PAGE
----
A new study purporting to show that young people will pay significantly more for health insurance under Obamacare has been met with resounding criticism from health policy experts.
The study, conducted and released by the right-leaning American Action Forum (AAF), paints a stark picture for young people hoping to purchase insurance under the new law.
"Due to the ACA’s sweeping market reforms," the study finds, "rates for low-premium plans have increased exponentially between 2013 and 2014. In fact, on average, a healthy 30-year-old male nonsmoker will see his lowest cost insurance option increase 260 percent."
Chris Holt, Director of Health Care Policy at the AAF, discussed the study's findings with PolicyMic via e-mail.
“Our study, at the American Action Forum, found a staggering increase in premium costs for a healthy 30-year-old man. With price increases in every state and an average increase of 260% it demonstrates a real challenge for the administration, as they seek to lure young adults onto the exchanges. They need those young adults to help subsidize the older and sicker individuals who will be purchasing health insurance. Ultimately the success or failure of the president's signature legislative achievement could depend on his ability to convince young people to purchase health insurance despite having created financial incentives for them to do just the opposite.”
The study's findings, however, have been met with fierce criticism from many in the health policy community. Dr. Christine Eibner, Senior Economist at the RAND Corporation, disputed many of the study's assertions in comments to PolicyMic.
"First, it’s important to keep in mind that this analysis if focused on a specific subset of individuals — young, non-smoking men — and does not represent the change in premiums for all Americans."
Dr. Eibner also added that, "in comparing the individual’s expected premium spending to the individual mandate penalty, the AAF analysis does not account for the fact that enrollees get something for their money when they buy health insurance — namely lower out-of-pocket costs for medical services and reduced risk of experiencing a catastrophic health-related expenditure. In contrast, paying the penalty has no benefit to the individual."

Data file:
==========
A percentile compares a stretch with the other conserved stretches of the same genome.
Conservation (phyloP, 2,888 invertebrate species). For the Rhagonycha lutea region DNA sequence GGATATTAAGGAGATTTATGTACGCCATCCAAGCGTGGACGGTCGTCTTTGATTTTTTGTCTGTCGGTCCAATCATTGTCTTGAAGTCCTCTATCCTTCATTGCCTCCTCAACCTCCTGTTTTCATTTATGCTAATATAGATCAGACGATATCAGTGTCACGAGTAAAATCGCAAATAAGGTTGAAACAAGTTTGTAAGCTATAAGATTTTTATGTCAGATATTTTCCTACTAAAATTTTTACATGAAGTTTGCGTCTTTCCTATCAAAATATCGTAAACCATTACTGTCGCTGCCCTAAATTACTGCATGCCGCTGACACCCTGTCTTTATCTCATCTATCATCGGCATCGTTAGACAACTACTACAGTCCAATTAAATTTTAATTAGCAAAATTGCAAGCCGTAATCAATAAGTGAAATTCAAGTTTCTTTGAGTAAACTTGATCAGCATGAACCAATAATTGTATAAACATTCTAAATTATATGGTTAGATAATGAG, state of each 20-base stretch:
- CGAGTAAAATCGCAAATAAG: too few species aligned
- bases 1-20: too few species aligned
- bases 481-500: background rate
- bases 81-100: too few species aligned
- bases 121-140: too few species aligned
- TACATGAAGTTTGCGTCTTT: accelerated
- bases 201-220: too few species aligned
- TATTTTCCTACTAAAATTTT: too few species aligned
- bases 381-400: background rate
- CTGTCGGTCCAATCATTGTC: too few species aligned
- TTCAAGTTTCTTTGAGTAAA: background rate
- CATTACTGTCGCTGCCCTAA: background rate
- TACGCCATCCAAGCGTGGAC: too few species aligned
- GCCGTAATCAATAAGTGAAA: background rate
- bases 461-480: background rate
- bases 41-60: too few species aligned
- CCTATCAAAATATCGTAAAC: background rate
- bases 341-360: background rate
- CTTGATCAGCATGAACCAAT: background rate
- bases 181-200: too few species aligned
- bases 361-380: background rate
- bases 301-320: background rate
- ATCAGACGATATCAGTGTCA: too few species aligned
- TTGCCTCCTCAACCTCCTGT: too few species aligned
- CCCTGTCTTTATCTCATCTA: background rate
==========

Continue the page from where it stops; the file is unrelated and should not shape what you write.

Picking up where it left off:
Dr. Eibner is not the only expert in the field to take issue with the study's findings. Dr. Claire Brindis, Director of the Philip R. Lee Institute for Health Policy Studies at the University of California-San Francisco, also expressed her reservations about the study.
"I am very concerned about the report’s approach, which suggests the purpose is to scare rather than inform. For example, the title asserts that a premium spiral is 'impending,' even though the text of the article acknowledges that predicting how young adults will respond to the individual mandate is an 'inexact science.'"
"The statement that premiums for a healthy 30-year-old male will rise by 260% is misleading," she continued, "because it does not take into account subsidies that will be available to many young adults through the exchange, nor the catastrophic health plans that some young adults will be eligible to purchase. Nor does it take into account that some young adults will be newly eligible for Medicaid in states that choose to expand it."
All of the attention on these sorts of ACA studies may be moot, however. The importance of these studies may not lie in their individual findings, but rather their cumulative effects on public opinion. Dr. Robert Blendon, the Richard L. Menschel Professor of Public Health and Professor of Health Policy and Political Analysis at Harvard University, rejected the importance of individual studies and instead placed more emphasis on the impression that such studies create in the public's mind.
"At the end of the day the question is, 'What’s the overall picture an average voter in Lousiana and
"This is going to be part of the campaign, but it’s not a one-month campaign," he added, noting the importance of the 2014 midterm elections in determining the law's fate. "What's building up over between now and November is the picture that the various groups want in the public's mind...[T]he campaign’s going to run between now and November 2014, where both sides are going to try to get the picture."